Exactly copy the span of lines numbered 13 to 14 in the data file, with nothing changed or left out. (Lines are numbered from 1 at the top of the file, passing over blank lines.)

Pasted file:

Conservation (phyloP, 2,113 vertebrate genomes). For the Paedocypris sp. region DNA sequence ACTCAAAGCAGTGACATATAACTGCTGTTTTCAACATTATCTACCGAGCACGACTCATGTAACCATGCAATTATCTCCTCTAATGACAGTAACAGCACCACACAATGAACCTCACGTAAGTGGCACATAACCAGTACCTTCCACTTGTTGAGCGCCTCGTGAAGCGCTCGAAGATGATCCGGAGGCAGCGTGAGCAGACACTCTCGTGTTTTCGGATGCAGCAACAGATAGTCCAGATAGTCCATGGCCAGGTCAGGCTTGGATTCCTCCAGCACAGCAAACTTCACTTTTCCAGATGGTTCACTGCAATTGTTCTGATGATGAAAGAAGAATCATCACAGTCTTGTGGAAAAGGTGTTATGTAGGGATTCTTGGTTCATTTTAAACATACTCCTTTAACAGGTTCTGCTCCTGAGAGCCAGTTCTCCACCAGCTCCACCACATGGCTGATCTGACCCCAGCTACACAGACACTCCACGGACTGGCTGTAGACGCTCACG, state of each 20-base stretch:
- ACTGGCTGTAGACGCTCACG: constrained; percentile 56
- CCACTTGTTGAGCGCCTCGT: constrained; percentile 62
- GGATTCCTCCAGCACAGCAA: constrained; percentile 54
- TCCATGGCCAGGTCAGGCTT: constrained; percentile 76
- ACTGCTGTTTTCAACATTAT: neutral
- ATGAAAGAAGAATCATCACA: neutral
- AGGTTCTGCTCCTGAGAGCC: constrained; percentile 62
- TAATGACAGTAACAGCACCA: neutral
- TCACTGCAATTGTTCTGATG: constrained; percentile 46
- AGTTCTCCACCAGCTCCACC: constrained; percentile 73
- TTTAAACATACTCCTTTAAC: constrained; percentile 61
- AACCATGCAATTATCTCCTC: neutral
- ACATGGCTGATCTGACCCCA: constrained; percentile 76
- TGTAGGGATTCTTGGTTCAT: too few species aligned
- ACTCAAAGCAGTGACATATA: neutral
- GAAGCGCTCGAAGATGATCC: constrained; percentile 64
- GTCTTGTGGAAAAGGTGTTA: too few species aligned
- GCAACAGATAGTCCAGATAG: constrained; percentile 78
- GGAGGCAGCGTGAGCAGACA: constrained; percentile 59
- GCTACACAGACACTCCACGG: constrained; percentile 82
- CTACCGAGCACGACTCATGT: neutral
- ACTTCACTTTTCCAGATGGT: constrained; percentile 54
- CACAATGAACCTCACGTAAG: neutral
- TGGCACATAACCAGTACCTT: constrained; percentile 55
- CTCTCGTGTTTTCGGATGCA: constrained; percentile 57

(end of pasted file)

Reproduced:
- AACCATGCAATTATCTCCTC: neutral
- ACATGGCTGATCTGACCCCA: constrained; percentile 76